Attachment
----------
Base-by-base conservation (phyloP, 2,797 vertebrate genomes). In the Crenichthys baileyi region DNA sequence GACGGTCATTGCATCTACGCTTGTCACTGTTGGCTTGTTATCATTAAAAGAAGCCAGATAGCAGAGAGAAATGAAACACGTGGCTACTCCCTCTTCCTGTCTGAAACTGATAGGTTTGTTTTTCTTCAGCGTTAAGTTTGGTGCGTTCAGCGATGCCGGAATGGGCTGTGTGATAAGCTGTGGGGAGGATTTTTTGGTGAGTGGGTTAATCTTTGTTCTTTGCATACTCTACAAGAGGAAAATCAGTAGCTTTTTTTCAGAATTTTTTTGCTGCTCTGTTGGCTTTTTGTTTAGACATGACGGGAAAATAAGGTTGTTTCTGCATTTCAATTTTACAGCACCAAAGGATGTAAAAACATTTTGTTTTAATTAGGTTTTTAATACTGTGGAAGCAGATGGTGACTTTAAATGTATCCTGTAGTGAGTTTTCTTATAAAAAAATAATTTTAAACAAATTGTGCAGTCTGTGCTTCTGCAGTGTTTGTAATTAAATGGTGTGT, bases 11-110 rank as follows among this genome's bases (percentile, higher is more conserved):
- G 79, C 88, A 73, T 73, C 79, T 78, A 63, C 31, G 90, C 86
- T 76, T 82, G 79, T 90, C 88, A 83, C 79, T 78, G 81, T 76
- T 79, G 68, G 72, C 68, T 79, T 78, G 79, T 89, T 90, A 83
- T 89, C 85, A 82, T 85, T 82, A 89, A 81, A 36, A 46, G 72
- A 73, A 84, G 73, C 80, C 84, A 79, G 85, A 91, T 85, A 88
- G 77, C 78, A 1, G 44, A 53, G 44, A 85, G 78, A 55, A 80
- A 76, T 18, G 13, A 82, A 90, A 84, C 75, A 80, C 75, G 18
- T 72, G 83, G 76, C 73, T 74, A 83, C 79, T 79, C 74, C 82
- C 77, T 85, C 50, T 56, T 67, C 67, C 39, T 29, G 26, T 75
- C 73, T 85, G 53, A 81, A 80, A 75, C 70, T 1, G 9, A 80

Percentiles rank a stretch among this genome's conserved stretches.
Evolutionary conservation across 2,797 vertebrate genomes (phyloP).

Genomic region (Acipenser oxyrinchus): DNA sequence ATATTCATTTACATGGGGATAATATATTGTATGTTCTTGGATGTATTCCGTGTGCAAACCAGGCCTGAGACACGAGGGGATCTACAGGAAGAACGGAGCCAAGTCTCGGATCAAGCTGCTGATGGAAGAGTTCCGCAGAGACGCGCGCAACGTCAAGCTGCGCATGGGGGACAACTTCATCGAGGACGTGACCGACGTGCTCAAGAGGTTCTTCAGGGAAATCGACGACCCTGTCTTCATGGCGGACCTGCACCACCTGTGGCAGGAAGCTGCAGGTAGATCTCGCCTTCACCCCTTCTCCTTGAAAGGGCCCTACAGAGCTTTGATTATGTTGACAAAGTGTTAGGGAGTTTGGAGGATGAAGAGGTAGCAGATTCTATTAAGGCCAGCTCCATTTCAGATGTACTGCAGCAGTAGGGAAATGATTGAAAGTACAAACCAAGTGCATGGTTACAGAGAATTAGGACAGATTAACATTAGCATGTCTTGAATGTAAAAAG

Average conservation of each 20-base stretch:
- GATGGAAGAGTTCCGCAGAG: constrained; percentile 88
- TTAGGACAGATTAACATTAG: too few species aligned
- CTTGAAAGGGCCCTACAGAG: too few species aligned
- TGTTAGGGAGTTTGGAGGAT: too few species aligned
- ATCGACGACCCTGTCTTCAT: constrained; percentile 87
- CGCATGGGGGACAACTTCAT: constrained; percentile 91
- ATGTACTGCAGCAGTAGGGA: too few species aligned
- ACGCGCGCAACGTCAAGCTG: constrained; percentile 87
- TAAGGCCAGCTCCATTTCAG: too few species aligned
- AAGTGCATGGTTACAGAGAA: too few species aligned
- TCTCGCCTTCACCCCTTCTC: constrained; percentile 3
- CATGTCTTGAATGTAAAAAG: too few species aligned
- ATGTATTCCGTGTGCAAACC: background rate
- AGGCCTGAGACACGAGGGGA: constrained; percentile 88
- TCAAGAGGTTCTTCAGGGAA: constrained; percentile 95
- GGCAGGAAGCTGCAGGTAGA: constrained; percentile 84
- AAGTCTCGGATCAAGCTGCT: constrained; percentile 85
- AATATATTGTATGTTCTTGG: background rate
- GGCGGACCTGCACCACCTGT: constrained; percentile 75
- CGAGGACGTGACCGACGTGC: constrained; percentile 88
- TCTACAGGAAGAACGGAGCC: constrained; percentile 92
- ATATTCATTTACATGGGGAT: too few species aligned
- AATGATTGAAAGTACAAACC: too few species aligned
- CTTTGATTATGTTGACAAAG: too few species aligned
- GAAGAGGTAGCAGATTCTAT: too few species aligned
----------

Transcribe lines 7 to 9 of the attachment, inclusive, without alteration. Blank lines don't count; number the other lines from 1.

- G 77, C 78, A 1, G 44, A 53, G 44, A 85, G 78, A 55, A 80
- A 76, T 18, G 13, A 82, A 90, A 84, C 75, A 80, C 75, G 18
- T 72, G 83, G 76, C 73, T 74, A 83, C 79, T 79, C 74, C 82